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September 28, 2009

Rapid Flu Tests Miss Many Swine Flu Cases: CDC

CHICAGO (Reuters) Sep 24 - A study of rapid influenza tests found they miss many cases of swine flu and U.S. health experts said on Thursday they are not worth the trouble for this flu season.
A study looking at the effectiveness of a rapid flu test in the first few weeks of the H1N1 pandemic in May found it detected less than half of the cases later confirmed by more sophisticated tests.
The findings, which appeared in the U.S. Centers for Disease Control and Prevention's MMWR, confirm the CDC's current guidelines, which stress that people with flu-like symptoms should get quick treatment, before getting a flu test.
Health and Human Services Secretary Kathleen Sebelius told reporters at a briefing that doctors should simply treat symptoms and not bother with testing.
"The flu is the flu is the flu," she said.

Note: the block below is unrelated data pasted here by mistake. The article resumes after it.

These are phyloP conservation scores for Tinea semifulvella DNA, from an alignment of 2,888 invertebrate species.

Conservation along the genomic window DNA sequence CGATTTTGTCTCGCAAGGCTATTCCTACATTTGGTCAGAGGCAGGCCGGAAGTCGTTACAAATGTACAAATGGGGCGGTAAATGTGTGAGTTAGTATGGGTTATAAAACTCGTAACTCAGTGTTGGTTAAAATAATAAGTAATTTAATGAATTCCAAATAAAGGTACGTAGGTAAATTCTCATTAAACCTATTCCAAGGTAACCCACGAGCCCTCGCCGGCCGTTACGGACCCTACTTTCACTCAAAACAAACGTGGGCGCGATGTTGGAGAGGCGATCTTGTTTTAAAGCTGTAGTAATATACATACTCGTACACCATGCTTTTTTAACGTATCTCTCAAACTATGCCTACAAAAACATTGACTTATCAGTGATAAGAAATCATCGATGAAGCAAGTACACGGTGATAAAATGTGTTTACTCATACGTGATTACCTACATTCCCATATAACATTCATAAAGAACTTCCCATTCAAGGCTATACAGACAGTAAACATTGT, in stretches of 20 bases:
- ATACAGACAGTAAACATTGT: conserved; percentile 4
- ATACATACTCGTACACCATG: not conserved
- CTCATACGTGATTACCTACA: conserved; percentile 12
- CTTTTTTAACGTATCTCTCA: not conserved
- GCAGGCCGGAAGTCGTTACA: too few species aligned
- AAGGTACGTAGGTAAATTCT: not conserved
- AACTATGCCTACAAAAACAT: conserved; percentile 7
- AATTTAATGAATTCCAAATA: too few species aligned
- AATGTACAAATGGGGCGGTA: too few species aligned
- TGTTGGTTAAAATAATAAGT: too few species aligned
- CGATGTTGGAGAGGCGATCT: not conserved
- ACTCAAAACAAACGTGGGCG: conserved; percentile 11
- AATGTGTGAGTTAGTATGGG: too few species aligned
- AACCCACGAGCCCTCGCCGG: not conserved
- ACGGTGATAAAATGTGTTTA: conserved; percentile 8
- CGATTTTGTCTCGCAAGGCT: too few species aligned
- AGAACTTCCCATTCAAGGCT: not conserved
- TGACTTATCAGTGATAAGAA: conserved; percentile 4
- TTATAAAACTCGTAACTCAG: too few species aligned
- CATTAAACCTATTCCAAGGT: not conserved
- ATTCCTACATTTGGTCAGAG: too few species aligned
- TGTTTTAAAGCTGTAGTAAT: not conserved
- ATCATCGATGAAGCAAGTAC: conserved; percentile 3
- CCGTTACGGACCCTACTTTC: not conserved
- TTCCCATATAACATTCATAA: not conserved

In September, the CDC said doctors should not wait for laboratory confirmation of H1N1 because quick treatment is important, and because a negative rapid test does not rule out the flu.
The latest study, conducted by Dr. James Sabetta and colleagues at the Greenwich Hospital and the Greenwich Department of Health in Connecticut, shows why.
They collected data on patients from two school outbreaks of pandemic H1N1 flu in May. They did rapid flu diagnostic tests on 63 patients using the Xpect Flu A&B test by Remel, a unit of Thermo Fisher Scientific, and more sophisticated lab tests.
They found the rapid flu test detected just 47 percent of the pandemic flu cases later confirmed by the slower, but highly accurate real-time reverse transcription-polymerase chain reaction, or rRT-PCR.
The findings confirm an earlier study by the CDC that found quick flu tests caught just 40 to 69 percent of swine flu cases. That study, released in August, looked at three popular flu tests -- BinaxNow, made by Inverness Medical Innovations, Becton Dickinson's Directigen EZ Flu A+B test and Quidel's QuickVue.
The CDC said the findings confirm their current guidelines, and stress that treating flu -- whether seasonal or pandemic -- is more important than knowing what kind a person has.
"Almost everybody will almost certainly not know what kind of flu they had," Dr. Anne Schuchat of the CDC told the briefing.
Many companies are working on better rapid tests including GlaxoSmithKline and Enigma Diagnostics, Seegene, a company based in South Korea and Maryland, DxNA based in Utah, and Osmetech PLC, based in California.
MMWR September 24, 2009.

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